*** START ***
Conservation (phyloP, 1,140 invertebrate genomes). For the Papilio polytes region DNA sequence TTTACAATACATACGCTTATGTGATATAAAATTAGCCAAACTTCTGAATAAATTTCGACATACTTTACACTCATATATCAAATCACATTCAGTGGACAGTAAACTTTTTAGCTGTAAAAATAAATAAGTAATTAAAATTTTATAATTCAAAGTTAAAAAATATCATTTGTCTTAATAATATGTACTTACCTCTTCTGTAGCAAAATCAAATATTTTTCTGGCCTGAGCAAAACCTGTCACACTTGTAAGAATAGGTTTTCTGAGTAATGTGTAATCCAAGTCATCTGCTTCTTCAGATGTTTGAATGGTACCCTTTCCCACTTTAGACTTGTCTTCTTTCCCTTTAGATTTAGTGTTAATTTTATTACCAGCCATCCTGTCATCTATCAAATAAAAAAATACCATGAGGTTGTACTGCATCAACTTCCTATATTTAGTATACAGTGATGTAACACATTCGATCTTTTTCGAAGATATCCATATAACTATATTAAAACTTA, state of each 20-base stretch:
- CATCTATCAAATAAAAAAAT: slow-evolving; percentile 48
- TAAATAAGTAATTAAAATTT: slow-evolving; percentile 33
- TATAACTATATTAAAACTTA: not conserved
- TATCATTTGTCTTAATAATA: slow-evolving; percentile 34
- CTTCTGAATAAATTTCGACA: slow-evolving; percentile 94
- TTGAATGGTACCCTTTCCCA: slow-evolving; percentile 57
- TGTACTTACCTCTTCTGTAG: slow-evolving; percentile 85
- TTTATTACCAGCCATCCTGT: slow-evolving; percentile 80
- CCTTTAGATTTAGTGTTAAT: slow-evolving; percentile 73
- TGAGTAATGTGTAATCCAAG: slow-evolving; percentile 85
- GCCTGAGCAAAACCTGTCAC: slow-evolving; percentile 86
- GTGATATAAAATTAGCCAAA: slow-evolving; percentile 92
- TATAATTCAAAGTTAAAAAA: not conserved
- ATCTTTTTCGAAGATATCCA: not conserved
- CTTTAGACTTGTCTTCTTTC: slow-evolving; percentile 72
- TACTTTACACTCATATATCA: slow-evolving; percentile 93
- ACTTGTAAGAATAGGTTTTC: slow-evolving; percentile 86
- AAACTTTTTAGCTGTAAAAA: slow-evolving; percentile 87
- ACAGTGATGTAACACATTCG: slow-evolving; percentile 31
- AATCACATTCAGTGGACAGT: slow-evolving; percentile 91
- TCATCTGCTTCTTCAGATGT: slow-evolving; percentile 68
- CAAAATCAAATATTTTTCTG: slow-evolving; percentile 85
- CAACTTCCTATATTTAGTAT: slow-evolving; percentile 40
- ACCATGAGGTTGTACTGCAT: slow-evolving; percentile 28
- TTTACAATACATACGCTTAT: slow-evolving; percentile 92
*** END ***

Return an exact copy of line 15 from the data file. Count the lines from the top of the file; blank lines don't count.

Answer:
- ATCTTTTTCGAAGATATCCA: not conserved